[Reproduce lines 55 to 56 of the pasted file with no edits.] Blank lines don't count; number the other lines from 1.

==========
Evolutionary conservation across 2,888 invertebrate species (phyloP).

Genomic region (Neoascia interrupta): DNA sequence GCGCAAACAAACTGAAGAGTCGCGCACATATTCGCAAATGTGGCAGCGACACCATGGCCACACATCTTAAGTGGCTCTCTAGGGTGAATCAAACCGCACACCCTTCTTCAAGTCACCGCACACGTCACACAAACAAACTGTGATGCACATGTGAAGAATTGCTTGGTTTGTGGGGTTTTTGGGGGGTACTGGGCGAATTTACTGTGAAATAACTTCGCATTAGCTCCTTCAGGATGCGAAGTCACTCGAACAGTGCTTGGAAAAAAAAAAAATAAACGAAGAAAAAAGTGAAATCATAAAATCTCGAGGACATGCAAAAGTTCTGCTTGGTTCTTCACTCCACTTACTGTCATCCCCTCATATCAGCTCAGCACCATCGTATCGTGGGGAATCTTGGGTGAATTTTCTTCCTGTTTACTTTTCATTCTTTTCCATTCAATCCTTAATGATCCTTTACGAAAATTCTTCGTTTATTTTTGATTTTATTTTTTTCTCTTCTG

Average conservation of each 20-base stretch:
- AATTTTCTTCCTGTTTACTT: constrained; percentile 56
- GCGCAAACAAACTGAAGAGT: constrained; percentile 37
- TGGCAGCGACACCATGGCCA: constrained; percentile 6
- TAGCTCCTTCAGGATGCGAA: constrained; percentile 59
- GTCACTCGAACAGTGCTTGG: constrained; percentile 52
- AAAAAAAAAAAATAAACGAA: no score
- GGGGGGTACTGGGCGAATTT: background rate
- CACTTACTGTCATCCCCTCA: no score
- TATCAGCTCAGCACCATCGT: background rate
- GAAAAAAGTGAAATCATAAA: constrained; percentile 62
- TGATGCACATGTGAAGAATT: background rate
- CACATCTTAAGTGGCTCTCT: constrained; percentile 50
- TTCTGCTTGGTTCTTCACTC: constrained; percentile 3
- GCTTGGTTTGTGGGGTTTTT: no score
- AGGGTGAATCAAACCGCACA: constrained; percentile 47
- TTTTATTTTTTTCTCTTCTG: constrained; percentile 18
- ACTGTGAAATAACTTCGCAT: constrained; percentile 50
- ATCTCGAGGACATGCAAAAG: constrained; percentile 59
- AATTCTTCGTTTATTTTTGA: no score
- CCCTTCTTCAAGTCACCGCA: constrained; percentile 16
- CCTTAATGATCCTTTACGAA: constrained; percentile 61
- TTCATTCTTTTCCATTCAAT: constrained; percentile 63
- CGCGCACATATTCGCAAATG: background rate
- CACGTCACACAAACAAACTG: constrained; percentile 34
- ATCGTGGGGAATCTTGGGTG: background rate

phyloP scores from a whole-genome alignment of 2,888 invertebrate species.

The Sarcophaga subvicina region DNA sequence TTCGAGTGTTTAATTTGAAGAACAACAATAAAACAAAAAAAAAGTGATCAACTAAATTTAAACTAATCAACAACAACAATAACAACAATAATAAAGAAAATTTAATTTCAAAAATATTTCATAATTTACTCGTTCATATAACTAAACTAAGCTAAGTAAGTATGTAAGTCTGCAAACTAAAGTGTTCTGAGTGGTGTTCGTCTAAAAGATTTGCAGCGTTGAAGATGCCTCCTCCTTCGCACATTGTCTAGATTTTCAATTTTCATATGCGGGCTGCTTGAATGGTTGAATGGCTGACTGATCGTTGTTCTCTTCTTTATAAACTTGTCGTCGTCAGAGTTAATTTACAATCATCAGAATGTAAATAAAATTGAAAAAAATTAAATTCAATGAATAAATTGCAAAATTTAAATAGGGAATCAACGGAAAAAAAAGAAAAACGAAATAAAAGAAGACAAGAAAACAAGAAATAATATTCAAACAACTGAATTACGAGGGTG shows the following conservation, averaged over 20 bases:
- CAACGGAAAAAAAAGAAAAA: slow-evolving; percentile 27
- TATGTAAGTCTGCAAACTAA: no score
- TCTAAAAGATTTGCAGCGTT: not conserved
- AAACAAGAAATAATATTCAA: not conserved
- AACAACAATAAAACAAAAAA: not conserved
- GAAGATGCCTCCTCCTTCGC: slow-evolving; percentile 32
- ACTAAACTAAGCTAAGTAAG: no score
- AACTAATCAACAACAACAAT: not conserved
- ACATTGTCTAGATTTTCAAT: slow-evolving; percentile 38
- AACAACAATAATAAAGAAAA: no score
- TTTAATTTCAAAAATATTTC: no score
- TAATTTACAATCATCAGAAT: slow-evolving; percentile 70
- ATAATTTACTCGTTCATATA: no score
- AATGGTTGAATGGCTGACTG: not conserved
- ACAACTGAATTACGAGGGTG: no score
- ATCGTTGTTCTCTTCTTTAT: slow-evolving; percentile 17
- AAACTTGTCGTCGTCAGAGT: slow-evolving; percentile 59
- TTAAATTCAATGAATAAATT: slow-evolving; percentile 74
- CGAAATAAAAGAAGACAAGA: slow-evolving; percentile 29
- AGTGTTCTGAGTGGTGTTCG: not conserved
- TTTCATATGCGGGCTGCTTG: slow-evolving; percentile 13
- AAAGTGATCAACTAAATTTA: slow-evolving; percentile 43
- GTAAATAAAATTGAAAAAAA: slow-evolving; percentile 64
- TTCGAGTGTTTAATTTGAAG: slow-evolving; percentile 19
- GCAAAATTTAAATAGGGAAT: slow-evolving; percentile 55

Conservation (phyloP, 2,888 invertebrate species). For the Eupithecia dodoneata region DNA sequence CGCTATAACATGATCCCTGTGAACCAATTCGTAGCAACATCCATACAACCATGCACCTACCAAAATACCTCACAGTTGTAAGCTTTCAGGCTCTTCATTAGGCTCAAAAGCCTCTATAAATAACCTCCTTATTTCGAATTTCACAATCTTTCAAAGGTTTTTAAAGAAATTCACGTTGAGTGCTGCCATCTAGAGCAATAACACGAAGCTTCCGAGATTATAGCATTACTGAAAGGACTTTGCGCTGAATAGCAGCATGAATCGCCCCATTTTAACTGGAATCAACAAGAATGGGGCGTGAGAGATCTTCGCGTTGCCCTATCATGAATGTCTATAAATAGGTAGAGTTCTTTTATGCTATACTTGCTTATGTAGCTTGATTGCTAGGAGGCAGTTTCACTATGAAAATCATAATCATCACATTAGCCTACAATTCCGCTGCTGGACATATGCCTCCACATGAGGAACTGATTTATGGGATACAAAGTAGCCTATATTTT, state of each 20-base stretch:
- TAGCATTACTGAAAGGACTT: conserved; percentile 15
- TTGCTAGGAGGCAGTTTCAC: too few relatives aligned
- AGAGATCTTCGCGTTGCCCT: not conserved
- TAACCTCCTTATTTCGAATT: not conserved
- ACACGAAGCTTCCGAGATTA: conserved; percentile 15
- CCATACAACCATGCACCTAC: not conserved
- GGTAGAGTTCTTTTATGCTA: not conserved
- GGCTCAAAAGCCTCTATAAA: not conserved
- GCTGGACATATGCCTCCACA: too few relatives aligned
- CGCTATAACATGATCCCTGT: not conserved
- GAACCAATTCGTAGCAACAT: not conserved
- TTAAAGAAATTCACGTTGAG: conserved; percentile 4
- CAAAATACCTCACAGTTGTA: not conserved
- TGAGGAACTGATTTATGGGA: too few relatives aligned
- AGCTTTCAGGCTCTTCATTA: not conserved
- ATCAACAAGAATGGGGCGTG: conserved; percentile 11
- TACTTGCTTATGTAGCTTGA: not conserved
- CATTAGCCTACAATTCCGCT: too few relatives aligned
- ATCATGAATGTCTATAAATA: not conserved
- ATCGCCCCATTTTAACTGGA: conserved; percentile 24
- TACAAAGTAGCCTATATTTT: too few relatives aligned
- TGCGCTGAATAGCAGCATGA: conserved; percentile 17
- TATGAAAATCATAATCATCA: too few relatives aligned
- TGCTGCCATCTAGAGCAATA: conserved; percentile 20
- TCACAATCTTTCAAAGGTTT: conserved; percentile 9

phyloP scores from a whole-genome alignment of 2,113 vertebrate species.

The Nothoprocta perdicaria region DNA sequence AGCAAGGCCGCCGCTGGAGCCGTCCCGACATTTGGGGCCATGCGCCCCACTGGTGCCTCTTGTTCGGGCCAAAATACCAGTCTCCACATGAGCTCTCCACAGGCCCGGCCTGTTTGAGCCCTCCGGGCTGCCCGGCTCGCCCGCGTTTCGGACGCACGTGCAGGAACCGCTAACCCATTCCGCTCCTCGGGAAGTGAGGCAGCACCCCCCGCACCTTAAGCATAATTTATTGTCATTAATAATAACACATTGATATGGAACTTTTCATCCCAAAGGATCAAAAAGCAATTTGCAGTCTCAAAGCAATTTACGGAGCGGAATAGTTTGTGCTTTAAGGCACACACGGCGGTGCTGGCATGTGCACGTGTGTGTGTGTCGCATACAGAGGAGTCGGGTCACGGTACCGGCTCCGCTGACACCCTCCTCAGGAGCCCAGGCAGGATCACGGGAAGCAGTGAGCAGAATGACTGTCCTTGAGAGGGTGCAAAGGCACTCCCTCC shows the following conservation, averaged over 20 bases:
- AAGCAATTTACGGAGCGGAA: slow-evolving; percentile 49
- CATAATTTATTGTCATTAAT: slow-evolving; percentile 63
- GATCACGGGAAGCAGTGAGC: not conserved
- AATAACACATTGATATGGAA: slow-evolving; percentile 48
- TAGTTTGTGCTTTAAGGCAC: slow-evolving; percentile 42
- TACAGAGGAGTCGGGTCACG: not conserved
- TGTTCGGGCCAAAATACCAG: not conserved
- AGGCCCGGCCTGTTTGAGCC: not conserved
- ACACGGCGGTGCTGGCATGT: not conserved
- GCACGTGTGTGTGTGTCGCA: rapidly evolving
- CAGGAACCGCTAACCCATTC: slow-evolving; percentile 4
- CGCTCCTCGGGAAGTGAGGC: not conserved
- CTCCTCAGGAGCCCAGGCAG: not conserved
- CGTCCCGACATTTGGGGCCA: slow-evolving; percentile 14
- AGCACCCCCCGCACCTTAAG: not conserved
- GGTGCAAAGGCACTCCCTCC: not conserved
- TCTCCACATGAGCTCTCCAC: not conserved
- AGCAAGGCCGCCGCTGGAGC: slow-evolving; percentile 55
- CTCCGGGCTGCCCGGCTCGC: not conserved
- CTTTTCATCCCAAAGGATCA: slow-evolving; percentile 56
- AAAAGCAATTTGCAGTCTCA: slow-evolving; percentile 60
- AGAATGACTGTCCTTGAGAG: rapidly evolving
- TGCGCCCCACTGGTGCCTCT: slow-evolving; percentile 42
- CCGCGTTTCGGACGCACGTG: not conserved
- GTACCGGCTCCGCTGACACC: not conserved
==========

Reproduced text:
- GCAAAATTTAAATAGGGAAT: slow-evolving; percentile 55

Conservation (phyloP, 2,888 invertebrate species). For the Eupithecia dodoneata region DNA sequence CGCTATAACATGATCCCTGTGAACCAATTCGTAGCAACATCCATACAACCATGCACCTACCAAAATACCTCACAGTTGTAAGCTTTCAGGCTCTTCATTAGGCTCAAAAGCCTCTATAAATAACCTCCTTATTTCGAATTTCACAATCTTTCAAAGGTTTTTAAAGAAATTCACGTTGAGTGCTGCCATCTAGAGCAATAACACGAAGCTTCCGAGATTATAGCATTACTGAAAGGACTTTGCGCTGAATAGCAGCATGAATCGCCCCATTTTAACTGGAATCAACAAGAATGGGGCGTGAGAGATCTTCGCGTTGCCCTATCATGAATGTCTATAAATAGGTAGAGTTCTTTTATGCTATACTTGCTTATGTAGCTTGATTGCTAGGAGGCAGTTTCACTATGAAAATCATAATCATCACATTAGCCTACAATTCCGCTGCTGGACATATGCCTCCACATGAGGAACTGATTTATGGGATACAAAGTAGCCTATATTTT, state of each 20-base stretch: